Learning From Past Missteps

How best to preserve the ruins has been a debate since the ruins were first visited. The actions of the Hemenway Southwestern Archaeological Expedition financed by Mary Hemenway from 1887 to1888 led to some of the strongest protections. When members of the expedition visited the Casa Grande, their report on the extensive vandalism they found there prompted Mrs. Hemenway to mount an effort to save the ruins. The result was the establishment of Casa Grande Ruins as the first federal prehistoric and cultural reservation by President Benjamin Harrison in 1892.

Test Walls of Caliche stand near the park maintenance area. Not ruins by the Ancestral Peoples these small clumps are created by archeologists.
Non historic test walls in various stages of decay.


Experimenting with New Possibilities

Trying to find the right mix of old and new for coating the historic walls has been a never ending test. Current efforts use a slurry of caliche soil and a small amount of additive.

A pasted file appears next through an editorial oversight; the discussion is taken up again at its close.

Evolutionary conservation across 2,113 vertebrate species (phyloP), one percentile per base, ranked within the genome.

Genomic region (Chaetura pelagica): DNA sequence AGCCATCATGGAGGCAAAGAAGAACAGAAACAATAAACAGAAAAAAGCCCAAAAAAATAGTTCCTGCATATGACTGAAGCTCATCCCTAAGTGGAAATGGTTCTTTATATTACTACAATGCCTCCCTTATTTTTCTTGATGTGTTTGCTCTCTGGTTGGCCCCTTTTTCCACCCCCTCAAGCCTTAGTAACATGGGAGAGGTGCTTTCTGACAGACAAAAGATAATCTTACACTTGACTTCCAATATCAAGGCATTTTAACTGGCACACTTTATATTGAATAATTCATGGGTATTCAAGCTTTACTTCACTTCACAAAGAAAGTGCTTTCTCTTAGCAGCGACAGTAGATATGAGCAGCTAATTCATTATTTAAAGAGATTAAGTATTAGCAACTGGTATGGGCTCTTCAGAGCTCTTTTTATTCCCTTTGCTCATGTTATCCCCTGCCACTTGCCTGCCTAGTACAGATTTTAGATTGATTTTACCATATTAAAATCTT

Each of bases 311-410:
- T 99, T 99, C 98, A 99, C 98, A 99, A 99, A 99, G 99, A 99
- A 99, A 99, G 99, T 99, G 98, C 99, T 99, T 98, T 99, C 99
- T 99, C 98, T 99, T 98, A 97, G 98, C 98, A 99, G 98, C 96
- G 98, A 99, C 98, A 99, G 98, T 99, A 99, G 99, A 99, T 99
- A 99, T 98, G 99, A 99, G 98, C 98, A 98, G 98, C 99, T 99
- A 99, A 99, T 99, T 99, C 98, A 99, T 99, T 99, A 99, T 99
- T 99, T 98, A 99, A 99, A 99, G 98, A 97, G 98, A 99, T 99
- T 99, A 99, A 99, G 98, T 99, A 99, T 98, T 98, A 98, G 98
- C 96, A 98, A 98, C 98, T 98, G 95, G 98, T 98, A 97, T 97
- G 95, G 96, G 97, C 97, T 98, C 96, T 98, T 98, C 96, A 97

YCC student in safety vest doing patching work by flinging mud onto ruins walls with a hand broom.
Youth Conservation Corps students and volunteers 'sling mud' to encapsulate the ruins.


Current Work Being Done

Every two years it becomes critical to apply a new layer of protection to the ruins. Under the supervision of an archeologist volunteers and staff apply a thin layer of protective coating. Care to volunteer and join us one summer?

Last updated: February 24, 2015

Contact the Park

Mailing Address:

1100 W. Ruins Drive
Coolidge, AZ 85128


(520) 723-3172
General park contact number includes a phone tree for finding the employee you wish to contact. Callers may dial zero for the phone attendant. Voicemail is available for many of the extensions.

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